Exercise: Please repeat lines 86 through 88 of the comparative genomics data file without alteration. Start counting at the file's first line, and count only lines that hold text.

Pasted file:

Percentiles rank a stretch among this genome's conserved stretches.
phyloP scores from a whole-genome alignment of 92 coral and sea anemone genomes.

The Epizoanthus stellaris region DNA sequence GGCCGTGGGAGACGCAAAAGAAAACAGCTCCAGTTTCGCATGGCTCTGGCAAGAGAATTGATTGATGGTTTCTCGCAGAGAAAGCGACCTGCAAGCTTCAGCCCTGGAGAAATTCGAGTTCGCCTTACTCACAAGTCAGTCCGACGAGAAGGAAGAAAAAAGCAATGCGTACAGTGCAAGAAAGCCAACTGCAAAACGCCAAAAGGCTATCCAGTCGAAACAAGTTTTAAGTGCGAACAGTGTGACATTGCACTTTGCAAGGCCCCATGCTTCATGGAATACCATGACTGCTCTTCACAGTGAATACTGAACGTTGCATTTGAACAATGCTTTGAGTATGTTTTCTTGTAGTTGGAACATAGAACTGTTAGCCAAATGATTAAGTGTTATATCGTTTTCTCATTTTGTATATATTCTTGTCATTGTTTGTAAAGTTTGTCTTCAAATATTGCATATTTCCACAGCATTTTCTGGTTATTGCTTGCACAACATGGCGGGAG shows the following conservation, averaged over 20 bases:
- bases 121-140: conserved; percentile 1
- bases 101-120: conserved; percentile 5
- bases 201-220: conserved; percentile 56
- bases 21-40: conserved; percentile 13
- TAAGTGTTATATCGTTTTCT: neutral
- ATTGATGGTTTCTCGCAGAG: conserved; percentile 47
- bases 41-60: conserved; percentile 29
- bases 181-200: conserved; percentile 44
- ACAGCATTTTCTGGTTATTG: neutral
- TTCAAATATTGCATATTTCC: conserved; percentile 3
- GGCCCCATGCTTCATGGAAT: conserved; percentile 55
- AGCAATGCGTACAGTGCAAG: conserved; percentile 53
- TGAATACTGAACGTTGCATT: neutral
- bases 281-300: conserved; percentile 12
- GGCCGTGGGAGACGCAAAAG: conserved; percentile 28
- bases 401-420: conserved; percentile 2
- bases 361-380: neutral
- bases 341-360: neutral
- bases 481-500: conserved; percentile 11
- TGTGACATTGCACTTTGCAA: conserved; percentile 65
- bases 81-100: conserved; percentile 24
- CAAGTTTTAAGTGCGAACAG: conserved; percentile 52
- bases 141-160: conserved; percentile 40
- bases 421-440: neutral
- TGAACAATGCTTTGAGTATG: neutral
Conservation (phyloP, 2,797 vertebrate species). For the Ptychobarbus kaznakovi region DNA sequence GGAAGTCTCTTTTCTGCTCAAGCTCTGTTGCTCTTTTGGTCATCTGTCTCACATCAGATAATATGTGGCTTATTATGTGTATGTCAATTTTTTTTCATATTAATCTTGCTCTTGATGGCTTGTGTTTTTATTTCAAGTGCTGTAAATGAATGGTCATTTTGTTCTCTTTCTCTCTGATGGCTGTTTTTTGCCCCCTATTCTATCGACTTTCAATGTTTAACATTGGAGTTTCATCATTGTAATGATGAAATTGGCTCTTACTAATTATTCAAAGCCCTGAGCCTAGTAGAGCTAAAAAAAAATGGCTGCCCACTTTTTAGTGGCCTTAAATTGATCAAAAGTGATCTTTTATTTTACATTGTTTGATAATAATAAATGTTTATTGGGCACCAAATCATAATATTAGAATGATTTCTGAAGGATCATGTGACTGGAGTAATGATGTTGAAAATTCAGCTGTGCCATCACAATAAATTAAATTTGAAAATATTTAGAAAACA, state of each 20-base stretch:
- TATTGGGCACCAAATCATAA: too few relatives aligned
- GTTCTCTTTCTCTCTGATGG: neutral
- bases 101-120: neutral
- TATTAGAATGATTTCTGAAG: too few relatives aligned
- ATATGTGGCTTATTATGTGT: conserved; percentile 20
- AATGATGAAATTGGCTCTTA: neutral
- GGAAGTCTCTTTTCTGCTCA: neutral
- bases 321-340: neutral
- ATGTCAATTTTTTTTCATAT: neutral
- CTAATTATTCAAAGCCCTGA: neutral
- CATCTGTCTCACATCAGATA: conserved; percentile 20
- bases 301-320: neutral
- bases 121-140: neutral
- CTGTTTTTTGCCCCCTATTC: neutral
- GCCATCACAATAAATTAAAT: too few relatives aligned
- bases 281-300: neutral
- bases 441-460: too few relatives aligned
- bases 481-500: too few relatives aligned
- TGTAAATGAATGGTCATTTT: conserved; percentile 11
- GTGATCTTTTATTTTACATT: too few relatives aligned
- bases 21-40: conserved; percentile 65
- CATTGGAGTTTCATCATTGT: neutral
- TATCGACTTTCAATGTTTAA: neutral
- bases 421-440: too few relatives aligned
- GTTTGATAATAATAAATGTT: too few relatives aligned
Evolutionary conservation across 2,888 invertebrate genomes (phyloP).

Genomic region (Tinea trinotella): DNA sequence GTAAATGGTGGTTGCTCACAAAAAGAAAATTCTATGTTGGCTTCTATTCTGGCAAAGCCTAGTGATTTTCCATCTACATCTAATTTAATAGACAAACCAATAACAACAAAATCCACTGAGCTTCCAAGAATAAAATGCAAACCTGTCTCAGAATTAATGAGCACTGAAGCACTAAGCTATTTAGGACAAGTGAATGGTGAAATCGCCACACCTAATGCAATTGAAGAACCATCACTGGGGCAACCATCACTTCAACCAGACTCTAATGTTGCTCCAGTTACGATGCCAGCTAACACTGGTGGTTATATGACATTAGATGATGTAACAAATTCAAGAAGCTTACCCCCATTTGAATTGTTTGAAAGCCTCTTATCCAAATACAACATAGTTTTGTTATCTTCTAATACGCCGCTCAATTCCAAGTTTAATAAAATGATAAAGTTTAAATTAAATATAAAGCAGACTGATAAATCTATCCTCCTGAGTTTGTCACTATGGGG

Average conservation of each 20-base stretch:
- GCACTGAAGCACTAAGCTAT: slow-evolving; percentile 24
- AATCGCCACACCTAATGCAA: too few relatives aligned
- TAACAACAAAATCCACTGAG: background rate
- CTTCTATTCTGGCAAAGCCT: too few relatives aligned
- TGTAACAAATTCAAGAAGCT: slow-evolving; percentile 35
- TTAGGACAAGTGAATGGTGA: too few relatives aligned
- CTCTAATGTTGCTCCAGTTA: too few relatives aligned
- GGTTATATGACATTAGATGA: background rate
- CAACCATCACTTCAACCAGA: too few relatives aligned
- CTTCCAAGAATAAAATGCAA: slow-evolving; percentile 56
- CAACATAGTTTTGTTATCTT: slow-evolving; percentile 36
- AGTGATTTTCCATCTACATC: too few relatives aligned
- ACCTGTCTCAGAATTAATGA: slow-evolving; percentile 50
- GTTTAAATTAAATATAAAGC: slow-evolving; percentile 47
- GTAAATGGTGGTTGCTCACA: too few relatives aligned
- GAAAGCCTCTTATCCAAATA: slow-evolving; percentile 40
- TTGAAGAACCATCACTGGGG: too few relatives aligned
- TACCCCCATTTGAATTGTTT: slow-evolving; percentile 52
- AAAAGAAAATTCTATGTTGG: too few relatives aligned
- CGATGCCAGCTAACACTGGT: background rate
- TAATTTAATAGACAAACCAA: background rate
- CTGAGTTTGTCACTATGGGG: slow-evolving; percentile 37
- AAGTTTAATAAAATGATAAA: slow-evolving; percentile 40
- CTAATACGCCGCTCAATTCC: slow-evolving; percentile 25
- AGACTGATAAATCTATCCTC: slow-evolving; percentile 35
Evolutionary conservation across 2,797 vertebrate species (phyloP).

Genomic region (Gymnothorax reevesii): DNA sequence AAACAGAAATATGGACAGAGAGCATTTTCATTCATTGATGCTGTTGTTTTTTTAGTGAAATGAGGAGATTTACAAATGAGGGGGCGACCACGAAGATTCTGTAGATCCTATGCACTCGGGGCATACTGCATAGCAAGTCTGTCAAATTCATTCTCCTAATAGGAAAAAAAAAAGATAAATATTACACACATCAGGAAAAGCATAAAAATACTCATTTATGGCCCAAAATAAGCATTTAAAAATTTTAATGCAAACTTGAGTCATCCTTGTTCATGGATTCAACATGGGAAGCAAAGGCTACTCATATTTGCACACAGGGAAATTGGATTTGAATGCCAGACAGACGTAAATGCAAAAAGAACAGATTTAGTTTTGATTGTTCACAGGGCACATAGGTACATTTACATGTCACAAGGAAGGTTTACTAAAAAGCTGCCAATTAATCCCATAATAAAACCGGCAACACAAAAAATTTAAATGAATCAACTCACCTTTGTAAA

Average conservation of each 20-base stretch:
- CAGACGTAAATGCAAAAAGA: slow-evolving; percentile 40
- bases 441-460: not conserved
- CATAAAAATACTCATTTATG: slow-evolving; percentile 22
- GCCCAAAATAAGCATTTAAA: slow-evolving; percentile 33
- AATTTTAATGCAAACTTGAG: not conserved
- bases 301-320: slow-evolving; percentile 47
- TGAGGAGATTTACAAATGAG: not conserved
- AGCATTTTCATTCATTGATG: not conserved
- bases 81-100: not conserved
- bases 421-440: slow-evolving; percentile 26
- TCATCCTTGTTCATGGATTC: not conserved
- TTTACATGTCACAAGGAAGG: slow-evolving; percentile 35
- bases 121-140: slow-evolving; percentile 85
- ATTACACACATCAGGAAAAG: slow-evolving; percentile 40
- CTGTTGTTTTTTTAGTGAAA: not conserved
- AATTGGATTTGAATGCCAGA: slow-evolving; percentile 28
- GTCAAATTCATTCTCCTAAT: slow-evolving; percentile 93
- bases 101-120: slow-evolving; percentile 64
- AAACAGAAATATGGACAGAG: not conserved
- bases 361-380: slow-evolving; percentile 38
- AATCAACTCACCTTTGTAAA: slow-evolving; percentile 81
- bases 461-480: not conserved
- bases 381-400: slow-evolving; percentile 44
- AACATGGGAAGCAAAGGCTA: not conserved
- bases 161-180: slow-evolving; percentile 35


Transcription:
- CAGACGTAAATGCAAAAAGA: slow-evolving; percentile 40
- bases 441-460: not conserved
- CATAAAAATACTCATTTATG: slow-evolving; percentile 22